Last week in Melbourne we gathered with Peter Jones to celebrate his more than 50 years as a Jesuit in India.
Peter entered the Society of Jesus at Watsonia in 1955, went to India in 1961 and was ordained there in 1967. Peter has been with us here in Australia for some weeks and will shortly return ‘home’ to India.
Then, this last weekend at Pymble, we celebrated the first vows of two new Jesuits, Enoch Choy and Tupou Ma’afu. Jesuits, family and friends came from various parts of Australia and overseas to be with them.
At their vow ceremony, as is now the custom, they were given vow crucifixes of Jesuits who are now deceased. Enoch chose Bryan Buxton’s and Tupou chose Joe O’Mara’s.
Both were joyful occasions, providing family, friends and Jesuits the opportunity to give thanks for these men and the offering of their lives.
These occasions were also opportunities to celebrate the gift of families and to recognise that our Province, built on the generosity of the Austrian and Irish Jesuits, is becoming more culturally diverse than it has ever been.
In these celebrations there was, also, an element of sacrifice, a real sense of lives being generously offered in the service of the gospel and willingly made available for others.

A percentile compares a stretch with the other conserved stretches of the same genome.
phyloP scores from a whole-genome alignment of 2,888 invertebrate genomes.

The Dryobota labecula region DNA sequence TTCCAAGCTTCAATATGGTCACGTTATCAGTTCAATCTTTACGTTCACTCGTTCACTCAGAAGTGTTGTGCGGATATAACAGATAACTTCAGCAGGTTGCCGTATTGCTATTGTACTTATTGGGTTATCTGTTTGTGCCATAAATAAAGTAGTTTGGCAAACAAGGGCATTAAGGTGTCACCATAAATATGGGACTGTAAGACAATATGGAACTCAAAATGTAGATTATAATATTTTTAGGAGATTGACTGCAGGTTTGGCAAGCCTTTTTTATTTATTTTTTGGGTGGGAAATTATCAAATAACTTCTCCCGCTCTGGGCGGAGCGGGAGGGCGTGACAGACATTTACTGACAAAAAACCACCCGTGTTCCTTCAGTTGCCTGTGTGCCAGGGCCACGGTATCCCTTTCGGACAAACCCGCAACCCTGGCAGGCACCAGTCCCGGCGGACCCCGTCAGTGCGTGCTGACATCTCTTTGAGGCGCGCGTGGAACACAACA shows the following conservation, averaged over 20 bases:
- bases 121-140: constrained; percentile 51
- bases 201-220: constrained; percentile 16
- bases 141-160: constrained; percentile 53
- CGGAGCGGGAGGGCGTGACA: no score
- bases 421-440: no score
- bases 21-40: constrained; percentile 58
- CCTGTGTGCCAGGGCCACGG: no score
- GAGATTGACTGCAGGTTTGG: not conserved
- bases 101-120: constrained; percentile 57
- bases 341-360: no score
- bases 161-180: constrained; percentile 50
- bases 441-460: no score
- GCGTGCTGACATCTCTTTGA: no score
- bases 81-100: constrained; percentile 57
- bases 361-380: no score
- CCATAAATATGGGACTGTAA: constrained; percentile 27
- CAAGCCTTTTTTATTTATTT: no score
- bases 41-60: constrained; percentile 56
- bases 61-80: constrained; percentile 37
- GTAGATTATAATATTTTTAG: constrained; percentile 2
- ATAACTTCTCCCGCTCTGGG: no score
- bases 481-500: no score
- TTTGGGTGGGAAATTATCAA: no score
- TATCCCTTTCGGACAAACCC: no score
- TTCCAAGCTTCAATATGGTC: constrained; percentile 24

The words of the vows themselves, along with the giving of a vow cross, remain powerful reminders of what we offer when we seek to be companions with Jesus in the carrying of his cross.
In Melbourne and Pymble we witnessed personal examples of sacrifices, offerings of life and talent, made all the more meaningful and joyful in the light of our recent celebration of Easter.
In Melbourne, Peter reminded us of those other Australian Jesuits who went to India as young men and, as he recounted, learnt so much from the people they went to serve.
Both Tupou and Enoch, with family and friends around them, reminded us of our geographical location within the Asia-Pacific region and that we, Province, Church and nation, have much yet to learn from our neighbours.
In Peter, Enoch and Tupou we witnessed past experiences of journey and sacrifice along with great generosity to face those yet to come.
Sacrifice lies at the heart of those who take and live religious vows. It lies in the memory of the Anzacs, which we have also celebrated this week.
Those who offer their lives for others can cause us to pause and ponder the sacredness of life. They remind us of those values we live by and what we, and others, are prepared to die for.
We can be tempted to romanticise the sacrifice of others, avoiding the pain, mess and violence often associated with it.
That is much harder to do with our own. Hence, the miracle of Easter and its effects on the disciples. It does not deny the cross that comes with sacrifice but looks to the promise and joy of the resurrection that follows.
Fr Brian F. McCoy SJ, Provincial